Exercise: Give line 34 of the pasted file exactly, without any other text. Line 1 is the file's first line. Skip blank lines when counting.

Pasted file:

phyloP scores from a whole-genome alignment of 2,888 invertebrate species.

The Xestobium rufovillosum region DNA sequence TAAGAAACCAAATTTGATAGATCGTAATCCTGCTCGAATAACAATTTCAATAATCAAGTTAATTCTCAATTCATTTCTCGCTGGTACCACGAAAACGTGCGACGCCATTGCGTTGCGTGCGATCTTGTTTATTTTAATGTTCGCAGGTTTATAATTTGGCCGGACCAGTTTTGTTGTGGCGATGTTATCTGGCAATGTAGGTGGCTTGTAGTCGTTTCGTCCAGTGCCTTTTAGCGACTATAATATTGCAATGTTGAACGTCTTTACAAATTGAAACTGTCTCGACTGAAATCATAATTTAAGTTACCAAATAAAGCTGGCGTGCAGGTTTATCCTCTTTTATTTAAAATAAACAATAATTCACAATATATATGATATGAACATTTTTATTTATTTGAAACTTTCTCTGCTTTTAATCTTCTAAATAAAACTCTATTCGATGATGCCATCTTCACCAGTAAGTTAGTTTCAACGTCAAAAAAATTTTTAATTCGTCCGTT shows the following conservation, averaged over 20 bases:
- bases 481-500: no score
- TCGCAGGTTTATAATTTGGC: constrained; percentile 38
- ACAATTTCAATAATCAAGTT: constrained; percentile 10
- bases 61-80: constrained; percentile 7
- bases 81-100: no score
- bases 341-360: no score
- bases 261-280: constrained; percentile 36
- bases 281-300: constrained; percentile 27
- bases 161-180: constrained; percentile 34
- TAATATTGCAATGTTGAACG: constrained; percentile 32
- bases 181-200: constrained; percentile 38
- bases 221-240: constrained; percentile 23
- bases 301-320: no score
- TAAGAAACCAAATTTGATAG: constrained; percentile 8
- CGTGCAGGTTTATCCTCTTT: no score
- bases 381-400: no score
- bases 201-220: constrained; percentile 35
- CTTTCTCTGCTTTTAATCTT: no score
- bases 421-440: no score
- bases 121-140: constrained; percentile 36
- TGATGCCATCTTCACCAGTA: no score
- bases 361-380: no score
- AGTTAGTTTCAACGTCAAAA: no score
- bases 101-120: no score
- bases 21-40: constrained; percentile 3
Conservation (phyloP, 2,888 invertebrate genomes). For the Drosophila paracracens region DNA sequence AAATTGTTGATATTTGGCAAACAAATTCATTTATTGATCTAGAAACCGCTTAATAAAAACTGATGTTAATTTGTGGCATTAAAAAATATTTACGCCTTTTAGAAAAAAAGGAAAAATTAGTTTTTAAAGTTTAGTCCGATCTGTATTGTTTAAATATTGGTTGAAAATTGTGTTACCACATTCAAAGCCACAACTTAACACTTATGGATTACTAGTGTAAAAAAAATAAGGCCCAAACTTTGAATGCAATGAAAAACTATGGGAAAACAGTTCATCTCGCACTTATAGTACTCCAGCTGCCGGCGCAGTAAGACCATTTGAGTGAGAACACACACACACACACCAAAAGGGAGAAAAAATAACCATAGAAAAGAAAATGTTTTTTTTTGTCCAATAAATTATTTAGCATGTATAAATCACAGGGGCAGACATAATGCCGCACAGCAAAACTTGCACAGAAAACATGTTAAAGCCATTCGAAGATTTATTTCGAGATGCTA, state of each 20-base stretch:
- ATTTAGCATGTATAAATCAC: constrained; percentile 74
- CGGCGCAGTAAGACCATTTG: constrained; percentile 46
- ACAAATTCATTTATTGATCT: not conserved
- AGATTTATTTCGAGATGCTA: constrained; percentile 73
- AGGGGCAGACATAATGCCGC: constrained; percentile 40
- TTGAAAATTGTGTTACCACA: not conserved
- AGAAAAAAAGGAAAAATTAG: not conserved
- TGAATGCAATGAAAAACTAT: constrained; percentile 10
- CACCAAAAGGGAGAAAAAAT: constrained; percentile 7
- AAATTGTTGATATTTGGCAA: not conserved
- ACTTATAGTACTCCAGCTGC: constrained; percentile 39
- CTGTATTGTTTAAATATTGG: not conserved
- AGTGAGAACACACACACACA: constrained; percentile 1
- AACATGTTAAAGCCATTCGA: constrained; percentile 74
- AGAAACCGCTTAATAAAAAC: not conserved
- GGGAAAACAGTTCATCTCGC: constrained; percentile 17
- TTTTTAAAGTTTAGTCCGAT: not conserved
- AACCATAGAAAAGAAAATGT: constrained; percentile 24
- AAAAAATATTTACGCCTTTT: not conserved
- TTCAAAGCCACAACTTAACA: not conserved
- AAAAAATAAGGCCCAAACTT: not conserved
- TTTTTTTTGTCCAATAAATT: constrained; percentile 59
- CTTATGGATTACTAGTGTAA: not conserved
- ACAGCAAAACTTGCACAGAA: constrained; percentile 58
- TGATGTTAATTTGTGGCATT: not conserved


- TTGAAAATTGTGTTACCACA: not conserved